Never Say You Can't Survive was the last Curtis Mayfield album done in a pure soul vein for the next three years – its style and sound place it in a direct continuity with the rest of his output right back to 1958. The singing on love songs such as "Show Me Love," "Just Want to Be With You," and "When We're Alone" is among the most achingly lyrical and passionate of his career. The title track boasts ravishing backup singing by Kitty & the Haywoods (who also perform outstandingly on "I'm Gonna Win Your Love") and a beautiful arrangement by James Mack.
Less sociopolitical than previous efforts, Give Get Take Have offers "Mr. Welfare Man" as its sole attempt to enlighten and enhance. Mayfield was obviously experiencing the joys of new love when he cut "Only You Babe" and "This Love Is Sweet," and the tear-jerking numbers "In Your Arms Again" and "Party Night." His aching falsetto coos and purrs, but sounds weakened on this LP. Overall, the album falls short of Mayfield's former releases, but even great artists don't always achieve their usual high standards. Never Say You Can't Survive was the last Curtis Mayfield album done in a pure soul vein for the next three years.
It's hard to pick a favorite Curtis Mayfield album, and my judgment is surely clouded by the fact that this album was under-celebrated at the time and still often overlooked. But as speaking objectively as I can, this is surely Mayfield at the top of his game. And possibly my favorite album. Clive Anderson's liner notes on this Charly reissue may be a bit pretentious, opening up with a citation from Wordsworth, but they do pretty much nail the album and do it justice. The album is like an extended meditation on the American underclass, and particularly the despair in the Black communities in the mid-70s.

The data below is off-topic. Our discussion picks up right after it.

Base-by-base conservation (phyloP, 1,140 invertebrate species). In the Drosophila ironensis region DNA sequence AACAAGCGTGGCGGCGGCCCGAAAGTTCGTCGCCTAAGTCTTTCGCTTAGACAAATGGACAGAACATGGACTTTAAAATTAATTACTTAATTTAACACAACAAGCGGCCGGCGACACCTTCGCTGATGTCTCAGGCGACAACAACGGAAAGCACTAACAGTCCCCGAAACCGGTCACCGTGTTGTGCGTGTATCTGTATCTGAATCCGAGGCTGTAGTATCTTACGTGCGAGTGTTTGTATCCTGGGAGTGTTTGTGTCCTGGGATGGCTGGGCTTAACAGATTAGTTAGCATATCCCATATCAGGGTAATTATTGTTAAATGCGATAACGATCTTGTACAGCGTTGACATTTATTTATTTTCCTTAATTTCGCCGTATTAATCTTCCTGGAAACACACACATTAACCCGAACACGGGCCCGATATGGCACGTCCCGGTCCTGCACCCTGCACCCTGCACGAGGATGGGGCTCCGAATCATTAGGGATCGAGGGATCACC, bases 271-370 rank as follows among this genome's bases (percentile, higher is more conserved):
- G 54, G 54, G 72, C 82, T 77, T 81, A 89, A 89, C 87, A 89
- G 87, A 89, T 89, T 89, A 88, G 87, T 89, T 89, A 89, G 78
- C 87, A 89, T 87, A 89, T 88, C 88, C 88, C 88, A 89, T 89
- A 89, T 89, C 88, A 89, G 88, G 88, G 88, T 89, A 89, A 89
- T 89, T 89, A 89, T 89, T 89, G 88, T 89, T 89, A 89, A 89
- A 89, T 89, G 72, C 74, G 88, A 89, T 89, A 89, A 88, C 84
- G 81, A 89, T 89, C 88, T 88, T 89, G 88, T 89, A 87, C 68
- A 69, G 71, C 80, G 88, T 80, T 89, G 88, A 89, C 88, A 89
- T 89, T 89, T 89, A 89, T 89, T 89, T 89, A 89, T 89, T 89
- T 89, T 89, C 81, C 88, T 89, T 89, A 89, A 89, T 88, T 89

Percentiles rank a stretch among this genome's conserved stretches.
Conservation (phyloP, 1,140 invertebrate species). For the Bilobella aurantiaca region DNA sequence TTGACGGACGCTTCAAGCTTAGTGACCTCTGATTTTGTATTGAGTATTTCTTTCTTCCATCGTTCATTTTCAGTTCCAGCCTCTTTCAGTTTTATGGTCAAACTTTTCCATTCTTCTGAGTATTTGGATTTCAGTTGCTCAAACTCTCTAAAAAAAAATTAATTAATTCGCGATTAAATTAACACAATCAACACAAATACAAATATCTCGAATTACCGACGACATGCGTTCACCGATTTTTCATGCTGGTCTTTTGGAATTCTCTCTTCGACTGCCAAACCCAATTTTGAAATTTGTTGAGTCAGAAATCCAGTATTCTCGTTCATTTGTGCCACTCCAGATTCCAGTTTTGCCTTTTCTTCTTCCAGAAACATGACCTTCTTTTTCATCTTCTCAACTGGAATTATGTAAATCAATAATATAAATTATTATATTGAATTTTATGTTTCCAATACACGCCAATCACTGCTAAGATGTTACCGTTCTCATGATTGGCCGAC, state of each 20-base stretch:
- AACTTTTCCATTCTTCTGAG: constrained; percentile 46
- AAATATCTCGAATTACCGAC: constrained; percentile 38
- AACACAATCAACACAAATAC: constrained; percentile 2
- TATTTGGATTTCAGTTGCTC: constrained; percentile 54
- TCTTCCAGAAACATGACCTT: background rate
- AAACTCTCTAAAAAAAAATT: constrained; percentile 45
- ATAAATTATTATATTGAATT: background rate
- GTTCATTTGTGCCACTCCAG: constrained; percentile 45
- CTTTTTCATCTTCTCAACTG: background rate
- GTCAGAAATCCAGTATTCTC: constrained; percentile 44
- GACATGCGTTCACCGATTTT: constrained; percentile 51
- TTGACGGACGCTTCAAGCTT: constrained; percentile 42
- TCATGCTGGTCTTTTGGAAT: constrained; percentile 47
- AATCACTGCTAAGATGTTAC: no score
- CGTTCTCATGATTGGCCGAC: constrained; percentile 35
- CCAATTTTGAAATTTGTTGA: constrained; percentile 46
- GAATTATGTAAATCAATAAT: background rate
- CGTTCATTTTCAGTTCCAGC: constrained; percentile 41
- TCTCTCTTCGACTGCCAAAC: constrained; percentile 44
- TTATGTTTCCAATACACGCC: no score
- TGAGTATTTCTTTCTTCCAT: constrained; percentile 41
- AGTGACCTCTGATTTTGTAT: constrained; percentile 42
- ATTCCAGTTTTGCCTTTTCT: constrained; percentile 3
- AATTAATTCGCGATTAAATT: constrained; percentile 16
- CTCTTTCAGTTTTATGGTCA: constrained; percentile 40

CURTIS is the first solo album by R&B/soul legend Curtis Mayfield. After leaving the Impressions, Mayfield began to write lyrics that were more politically charged. With the 1970 release of CURTIS, he became one of the most important socially conscious artists of his generation. The album's opener, "(Don't Worry) If There's a Hell Below We're All Going to Go" uses racial epithets openly, as Mayfield asserts the shiftlessness of America. Set to a funky groove, with smart horn arrangements and wah-wah guitar, this song is a brazen attack on social mores, racism, the Vietnam War, religious impropriety, and Nixon-era politics.
Honesty is a 1982 released album by Curtis Mayfield, originally issued on the Boardwalk Label.
Short Eyes is a Curtis Mayfield soundtrack to Robert M. Young's 1977 film, based upon the play of the same name by Miguel Piñero. The album contains one of Mayfield's last funk hits, "Do Do Wap is Strong in Here".
Recorded in California in 1981, Love Is The Place found Mayfield experimenting with his sound and yielded two Top Twenty R&B hit singles, the reggae-inspired 'She Don’t Let Nobody (But Me)' and 'Toot An’Toot An’Toot'. The first of these also gave Mayfield his biggest pop hit for six years whilst a cover by reggae duo Chaka Demus & Pliers made the UK Top 5 in 1993. The album’s superb title track is another highlight.
Heartbeat is an album by Curtis Mayfield. This 1979 offering mixed disco rhythms with soul balladeering. Future Temptation Ron Tyson contributed to some of the songwriting and production. "Tell Me, Tell Me (How Ya Like to be Loved)" was remixed for a 12" by Fred Breitberg and Michael Hearn and the duet with Linda Clifford "Between You Baby and Me", edited as a single, was also issued on The right combination, an album of duets between both singers released in 1980. It's the first Mayfield album he didn't produce entirely.